I do have a few problems with this game and one of them happens to be the price. This would have been the perfect budget title but at the regular price, this is a game I see gamers waiting for that inevitable price drop. Secondly, the game’s major strength on the DS happens to be the touch screen controls but it is also its weakness. There are times when tapping each station, table or items will work smoothly and there are times when dragging customers to their table don’t work as well. Still, even with this, the Nintendo DS controls feel a lot better than the PSP version of the game and thus making this the best portable version of Diner Dash.
Graphically speaking, the game always had that old-school arcade game visual style and that’s fine seeing as you can identify the various customer types the pop up on screen. You’ll definitely know when the food critic comes along because she has her own look and you can certainly tell Cell Phone Lady apart from Business Woman when they come along. There’s a running soundtrack and it’s not bad at all but it does get old quickly. There’s also no voice acting but the game does toss in the occasional busy diner sounds and, of course, wailing hungry babies.
Who knew that serving up hot plates of food as a waitress in a video game would be so much fun. Diner Dash: Sizzle & Serve is a highly energetic and very addictive and even more so on the Nintendo DS. While it’s far from perfect and not priced appropriately - after all, the game can be found cheaper for the PC - this is one repetitive yet deeply enjoyable arcade-styled appetizer that’s worth ordering off the menu. If you played the game before and are looking for the perfect handheld version, I suggest you skip the PSP version and go for the DS version instead.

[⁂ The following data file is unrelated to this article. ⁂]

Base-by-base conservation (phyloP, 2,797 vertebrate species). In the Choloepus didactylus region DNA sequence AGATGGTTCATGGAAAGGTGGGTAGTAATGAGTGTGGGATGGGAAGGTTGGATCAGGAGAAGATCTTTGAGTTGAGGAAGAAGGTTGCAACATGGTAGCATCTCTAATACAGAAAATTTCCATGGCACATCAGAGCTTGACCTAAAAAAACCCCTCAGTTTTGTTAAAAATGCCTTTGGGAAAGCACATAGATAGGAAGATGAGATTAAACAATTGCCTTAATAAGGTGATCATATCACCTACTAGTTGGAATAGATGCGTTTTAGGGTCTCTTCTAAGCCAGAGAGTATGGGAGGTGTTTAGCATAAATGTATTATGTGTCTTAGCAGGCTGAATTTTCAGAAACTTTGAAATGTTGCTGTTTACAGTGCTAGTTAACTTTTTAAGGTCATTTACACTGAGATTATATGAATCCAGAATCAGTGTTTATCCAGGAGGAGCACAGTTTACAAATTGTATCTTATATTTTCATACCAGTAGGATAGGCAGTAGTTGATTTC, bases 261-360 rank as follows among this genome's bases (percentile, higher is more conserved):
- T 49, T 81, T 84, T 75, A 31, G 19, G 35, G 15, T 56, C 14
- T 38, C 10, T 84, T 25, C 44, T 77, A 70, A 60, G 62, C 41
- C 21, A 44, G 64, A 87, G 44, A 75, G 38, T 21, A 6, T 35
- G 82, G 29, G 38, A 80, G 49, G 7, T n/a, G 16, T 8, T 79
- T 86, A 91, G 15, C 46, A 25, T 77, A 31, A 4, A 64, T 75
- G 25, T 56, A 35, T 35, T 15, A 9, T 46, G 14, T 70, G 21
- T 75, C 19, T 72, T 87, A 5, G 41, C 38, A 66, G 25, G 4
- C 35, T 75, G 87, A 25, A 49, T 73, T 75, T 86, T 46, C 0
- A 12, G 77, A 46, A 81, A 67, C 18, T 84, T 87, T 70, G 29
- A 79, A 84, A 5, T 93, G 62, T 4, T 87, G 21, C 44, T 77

Review Scoring Details for Diner Dash: Serve & Sizzle
The game plays just like the PC classic but thanks to the Nintendo DS touch screen dragging and dropping customers to their table is handled well enough. The game’s Career mode is actually quite challenging and lengthy and you can always go through a long shift to see how long you can last. Really, the DS has the upper hand control-wise but it’s not as perfect as it should have been.
The graphics are actually pleasantly detailed and despite the retro look, you’ll be able to tell the various customers apart so you’ll definitely know when that food critic comes to visit. The funny cutscenes in Career mode look good as well.
The game’s music is not bad at all but the few tunes you’ll hear will be repeated over and over again. There’s no voice acting but you will hear grumbling from the unsatisfied customers and you’ll always know when new customers arrive.
There are times when you’ll be overcome by the ravenous patrons that will seem to pile on the more you play and accommodating all the fussy customers are nothing compared to waiting on families. On top of that, you have to juggle all the usual duties.
The DS touchscreen works better than the PSP’s controls and Secret Stash Games manages to cram in loads of game levels and game modes including an excellent multiplayer mode. There are even some extras to unlock like different costumes for Flo and you can even work in different restaurants.
Ever wanted to know which one of your friends can serve the most hungry restaurant patrons than you can? Well, now you can and the good news is that the game runs smoothly and the three different game modes will not fail to entertain.
Diner Dash fits right at home on the Nintendo DS and it remains to be one of the most repetitive yet highly addictive games that shouldn’t be missed. The touchscreen features could have been a bit better but compared to the PSP version this one is by far the best portable version of this game.
Diner Dash fits right at home on the Nintendo DS and it remains to be one of the most repetitive yet highly addictive games that shouldn’t be missed.
Reviewer: Eduardo Zacarias
Review Date: 06/05/2007